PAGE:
• bridgehead refers to any skeletal atom of the ring system that participates in chemical bonds to 3 or more other non-hydrogen skeletal atoms. Hence, in fully carbocyclic bridged compounds, bridgehead atoms are always tertiary or quaternary carbon atoms;[1]:VB-1
  • a bridge can refer either to a single valence bond that connects two bridgehead atom, or to a chain of atoms between bridgeheads that is unbranched, where the atoms can be carbon atoms or heteroatom (but because at least divalent, not hydrogen);[1]:VB-1
  • the main ring refers to a ring that is a part of the ring system, and that is chosen to "include as many skeletal atoms of the polycyclic compound as possible"; i.e., it is most often the ring with the largest number of continuous atoms (carbon or heteroatoms).[1]:VB-2 For instance, in the case of norbornane, shown above, while both cyclohexane and cyclopentane rings are evident within it, the main ring is the cyclohexane ring.
  • the main bridge refers to a bridge that connects two bridgeheads of the main ring, where the main bridge of norbornane is its only bridge, the one atom connecting the two bridgehead atoms (indicated at right, above, by the arrows);[1]:VB-1 and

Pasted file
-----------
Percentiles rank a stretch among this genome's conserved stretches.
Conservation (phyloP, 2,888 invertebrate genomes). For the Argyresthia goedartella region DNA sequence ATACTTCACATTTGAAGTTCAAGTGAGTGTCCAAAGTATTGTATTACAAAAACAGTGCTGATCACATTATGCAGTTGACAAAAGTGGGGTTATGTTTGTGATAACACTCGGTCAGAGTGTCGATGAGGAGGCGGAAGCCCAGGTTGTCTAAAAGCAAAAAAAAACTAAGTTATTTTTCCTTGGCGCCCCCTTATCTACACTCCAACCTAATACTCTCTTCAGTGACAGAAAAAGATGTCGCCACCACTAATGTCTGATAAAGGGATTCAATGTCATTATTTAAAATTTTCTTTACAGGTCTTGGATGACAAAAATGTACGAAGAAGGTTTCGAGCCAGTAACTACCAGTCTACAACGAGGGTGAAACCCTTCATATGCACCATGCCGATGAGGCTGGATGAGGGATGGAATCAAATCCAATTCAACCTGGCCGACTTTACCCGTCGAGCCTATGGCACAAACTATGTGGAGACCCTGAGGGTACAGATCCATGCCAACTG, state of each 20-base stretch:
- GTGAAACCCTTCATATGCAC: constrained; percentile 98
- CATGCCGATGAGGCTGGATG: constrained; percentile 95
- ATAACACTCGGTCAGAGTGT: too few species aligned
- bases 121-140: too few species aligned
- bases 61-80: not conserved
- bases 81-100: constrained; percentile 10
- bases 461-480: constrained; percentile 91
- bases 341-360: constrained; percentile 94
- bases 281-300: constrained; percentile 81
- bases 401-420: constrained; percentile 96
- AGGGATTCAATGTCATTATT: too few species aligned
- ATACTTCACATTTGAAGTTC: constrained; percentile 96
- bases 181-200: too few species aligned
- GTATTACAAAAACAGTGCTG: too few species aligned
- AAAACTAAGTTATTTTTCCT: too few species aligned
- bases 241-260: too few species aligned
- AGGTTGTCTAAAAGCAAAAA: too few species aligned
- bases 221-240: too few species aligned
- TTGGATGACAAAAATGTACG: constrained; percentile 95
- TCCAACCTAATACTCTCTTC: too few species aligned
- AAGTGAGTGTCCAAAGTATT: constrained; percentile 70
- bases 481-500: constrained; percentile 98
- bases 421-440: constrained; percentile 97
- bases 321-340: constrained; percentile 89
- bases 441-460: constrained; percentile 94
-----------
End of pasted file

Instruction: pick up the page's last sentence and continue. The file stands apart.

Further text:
• secondary bridge refers to any other bridges in the ring system that are not the main bridge of the main ring.[1]:VB-1

Examples

Examples include: norbornane, shown above, along with other alicyclic (purely hydrocarbon) examples in the Nomenclature section; adamantane and its amine analogs memantine (shown), amantadine (shown), and rimantadine (the latter two historic influenza drugs); the heteroatom bridgehead examples hexamine (shown) and 1,4- Diazabicyclo[2.2.2]octane (DABCO, shown in two representations); morphan, an example having a heteroatom in a bridge (shown); biperiden; and methenamine.